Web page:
Potomac-based pre-sale home improvement company Curbio Inc., which recently raised $4 million in new funding, is using the investment to expand outside of the Washington region.
WASHINGTON — Potomac, Maryland-based pre-sale home improvement company Curbio Inc., which recently raised $4 million in new funding, is using the investment to expand outside of the Washington region.
Curbio, founded in 2017, has launched in the Philadelphia/South Jersey market, and will expand to Atlanta, Dallas, Houston and Phoenix in early 2019.
Curbio’s hometown market includes D.C., the Maryland and Northern Virginia suburbs and the Greater Baltimore region.
The company’s business model helps sellers and their agents get their homes ready for market in a condition that will get them the best price. It includes repairs, updates and staging. It also allows customers to pay for Curbio’s services after the home’s sale has closed with no deposits or finance charges.
“Nearly every project includes some sort of work to the kitchens, the bathrooms, flooring and there is always painting. We also do a lot of roofing, HVAC and appliances and driveways,” said Curbio co-founder Matt Siegal.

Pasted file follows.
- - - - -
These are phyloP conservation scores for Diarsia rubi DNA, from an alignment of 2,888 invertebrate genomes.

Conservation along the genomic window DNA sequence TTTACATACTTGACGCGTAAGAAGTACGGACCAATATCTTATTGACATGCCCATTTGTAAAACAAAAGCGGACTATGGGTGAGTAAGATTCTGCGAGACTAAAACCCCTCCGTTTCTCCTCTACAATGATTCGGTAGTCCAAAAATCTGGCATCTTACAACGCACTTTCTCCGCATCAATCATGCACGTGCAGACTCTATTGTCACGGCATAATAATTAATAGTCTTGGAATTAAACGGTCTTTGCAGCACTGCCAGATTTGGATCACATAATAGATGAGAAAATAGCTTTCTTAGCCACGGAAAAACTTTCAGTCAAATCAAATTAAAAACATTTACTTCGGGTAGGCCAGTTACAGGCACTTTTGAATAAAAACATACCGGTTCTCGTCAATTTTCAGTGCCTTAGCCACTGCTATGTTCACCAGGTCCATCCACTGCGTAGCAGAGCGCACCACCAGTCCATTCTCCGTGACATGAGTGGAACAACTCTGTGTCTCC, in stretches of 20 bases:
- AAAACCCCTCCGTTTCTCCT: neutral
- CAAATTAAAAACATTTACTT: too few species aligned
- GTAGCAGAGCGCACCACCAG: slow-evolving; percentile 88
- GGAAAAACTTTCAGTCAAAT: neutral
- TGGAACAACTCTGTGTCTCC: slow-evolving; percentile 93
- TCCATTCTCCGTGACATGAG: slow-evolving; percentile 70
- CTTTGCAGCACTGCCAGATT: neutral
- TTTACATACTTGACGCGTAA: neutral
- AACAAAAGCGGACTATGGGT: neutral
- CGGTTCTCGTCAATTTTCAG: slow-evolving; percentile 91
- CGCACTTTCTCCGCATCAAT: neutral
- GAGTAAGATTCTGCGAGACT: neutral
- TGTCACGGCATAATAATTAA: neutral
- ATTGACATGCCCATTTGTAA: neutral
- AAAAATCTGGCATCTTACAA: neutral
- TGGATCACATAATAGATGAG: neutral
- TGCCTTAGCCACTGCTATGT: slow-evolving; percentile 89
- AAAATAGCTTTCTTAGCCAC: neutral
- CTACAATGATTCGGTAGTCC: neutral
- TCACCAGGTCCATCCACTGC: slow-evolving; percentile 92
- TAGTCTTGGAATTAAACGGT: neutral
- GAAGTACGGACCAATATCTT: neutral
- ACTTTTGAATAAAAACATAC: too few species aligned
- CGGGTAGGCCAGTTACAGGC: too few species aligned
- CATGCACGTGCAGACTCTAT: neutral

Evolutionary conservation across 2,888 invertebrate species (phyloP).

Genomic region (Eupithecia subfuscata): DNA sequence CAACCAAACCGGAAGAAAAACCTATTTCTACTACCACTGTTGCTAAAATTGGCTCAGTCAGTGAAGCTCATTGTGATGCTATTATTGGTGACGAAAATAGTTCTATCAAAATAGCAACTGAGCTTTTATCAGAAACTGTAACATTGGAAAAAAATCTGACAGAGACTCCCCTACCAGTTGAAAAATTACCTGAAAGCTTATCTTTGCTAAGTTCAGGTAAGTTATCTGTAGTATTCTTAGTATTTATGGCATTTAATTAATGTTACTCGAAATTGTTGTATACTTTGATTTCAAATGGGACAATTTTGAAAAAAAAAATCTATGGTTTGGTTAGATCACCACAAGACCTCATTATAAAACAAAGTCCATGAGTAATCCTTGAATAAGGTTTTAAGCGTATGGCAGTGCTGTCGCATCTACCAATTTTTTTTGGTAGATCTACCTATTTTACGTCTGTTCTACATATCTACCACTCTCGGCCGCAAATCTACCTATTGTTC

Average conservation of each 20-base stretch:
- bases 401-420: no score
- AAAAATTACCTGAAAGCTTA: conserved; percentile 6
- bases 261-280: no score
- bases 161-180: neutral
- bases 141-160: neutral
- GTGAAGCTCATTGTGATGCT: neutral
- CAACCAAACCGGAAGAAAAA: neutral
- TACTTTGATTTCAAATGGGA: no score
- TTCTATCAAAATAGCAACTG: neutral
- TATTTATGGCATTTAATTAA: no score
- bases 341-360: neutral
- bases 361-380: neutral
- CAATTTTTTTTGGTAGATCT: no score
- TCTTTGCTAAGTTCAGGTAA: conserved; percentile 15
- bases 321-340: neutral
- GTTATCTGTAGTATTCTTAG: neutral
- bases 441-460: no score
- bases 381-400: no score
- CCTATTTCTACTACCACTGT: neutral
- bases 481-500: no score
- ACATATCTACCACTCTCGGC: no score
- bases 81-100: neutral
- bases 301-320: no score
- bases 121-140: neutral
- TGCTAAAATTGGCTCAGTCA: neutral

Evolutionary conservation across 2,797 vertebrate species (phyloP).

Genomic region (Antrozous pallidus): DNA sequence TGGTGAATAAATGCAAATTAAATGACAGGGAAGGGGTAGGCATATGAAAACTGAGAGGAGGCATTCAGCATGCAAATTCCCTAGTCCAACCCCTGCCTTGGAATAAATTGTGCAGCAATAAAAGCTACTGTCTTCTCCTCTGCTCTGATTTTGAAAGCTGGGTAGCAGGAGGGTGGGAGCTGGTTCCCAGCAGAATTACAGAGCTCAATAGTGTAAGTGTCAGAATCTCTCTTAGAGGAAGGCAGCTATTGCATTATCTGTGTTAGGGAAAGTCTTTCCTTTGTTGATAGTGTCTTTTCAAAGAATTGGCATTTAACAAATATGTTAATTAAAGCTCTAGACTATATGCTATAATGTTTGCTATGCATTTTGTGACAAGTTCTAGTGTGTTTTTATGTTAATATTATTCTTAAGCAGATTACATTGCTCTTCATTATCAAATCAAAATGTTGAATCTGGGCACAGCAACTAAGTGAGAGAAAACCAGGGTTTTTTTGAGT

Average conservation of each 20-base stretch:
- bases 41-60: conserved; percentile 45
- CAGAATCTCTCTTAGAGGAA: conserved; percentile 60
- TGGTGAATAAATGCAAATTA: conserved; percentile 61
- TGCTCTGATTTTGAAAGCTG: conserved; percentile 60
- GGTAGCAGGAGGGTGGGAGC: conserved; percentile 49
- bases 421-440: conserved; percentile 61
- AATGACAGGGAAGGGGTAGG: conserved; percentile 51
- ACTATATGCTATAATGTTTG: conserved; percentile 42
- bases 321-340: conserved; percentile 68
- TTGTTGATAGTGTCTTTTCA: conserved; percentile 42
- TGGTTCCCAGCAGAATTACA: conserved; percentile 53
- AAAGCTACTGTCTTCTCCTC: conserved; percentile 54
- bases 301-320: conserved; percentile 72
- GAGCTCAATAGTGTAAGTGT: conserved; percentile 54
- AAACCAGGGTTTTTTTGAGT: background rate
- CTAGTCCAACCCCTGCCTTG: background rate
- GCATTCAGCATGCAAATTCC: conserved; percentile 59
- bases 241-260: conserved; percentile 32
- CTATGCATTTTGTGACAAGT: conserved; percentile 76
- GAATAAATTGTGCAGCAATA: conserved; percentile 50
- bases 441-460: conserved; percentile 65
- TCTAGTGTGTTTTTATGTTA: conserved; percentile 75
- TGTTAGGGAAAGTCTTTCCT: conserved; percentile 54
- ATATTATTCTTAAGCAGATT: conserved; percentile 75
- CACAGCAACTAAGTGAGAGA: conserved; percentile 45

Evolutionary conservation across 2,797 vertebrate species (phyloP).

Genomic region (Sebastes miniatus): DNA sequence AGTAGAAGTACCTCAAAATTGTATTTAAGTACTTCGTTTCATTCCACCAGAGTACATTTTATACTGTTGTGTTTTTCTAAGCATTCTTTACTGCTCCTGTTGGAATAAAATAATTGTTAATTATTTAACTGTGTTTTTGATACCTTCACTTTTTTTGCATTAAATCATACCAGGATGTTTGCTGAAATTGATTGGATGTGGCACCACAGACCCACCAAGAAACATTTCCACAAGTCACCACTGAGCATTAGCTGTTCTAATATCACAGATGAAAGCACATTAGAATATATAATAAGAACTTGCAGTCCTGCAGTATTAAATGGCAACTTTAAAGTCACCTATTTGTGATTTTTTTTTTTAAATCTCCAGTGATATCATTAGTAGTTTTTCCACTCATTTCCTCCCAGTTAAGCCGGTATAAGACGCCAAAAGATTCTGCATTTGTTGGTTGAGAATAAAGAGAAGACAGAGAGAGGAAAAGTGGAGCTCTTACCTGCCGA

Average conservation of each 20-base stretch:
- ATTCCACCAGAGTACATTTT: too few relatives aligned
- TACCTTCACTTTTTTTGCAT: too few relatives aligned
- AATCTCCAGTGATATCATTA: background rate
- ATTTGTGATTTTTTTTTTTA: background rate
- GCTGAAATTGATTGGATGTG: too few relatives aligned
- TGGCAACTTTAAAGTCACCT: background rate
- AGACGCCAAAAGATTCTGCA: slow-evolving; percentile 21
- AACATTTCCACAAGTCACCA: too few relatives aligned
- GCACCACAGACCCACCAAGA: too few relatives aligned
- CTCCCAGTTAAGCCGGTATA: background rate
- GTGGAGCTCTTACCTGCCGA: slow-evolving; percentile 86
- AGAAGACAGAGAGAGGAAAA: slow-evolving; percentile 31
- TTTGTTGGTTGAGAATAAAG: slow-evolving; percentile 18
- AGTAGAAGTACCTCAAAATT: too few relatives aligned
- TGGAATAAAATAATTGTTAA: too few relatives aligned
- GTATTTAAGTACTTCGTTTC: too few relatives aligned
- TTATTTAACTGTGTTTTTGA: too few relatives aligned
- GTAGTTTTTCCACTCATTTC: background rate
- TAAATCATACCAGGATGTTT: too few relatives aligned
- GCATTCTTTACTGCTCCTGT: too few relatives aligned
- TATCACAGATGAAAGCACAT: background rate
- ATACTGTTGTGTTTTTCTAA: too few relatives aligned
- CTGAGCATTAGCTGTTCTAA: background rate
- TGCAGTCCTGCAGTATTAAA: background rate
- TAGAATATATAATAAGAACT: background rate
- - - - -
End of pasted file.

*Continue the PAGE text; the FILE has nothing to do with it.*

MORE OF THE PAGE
The company claims its services have an average 150 percent return on investment and its properties have 50 percent fewer days on the market.
Curbio also uses technology to speed the pre-sale process, including a 3D virtual tour.
“We send a camera tech to the property within 24 hours. We capture a video of the home, and the technology we use also captures measurements. And then the very next day, one of our in-house general contractors gets on the phone with the homeowner and the realtor,” Siegal said.
Earlier this month, Curbio closed on a $4 million venture-backed funding round led by the Maryland Venture Fund and its own CEO Rick Rudman. Andy Jones from the Maryland Venture Fund joins the Curbio board as part of the investment.
Rudman is the former CEO of Beltsville, Maryland-based public relations software company Vocus, which sold in 2014 to private investors for $446 million.
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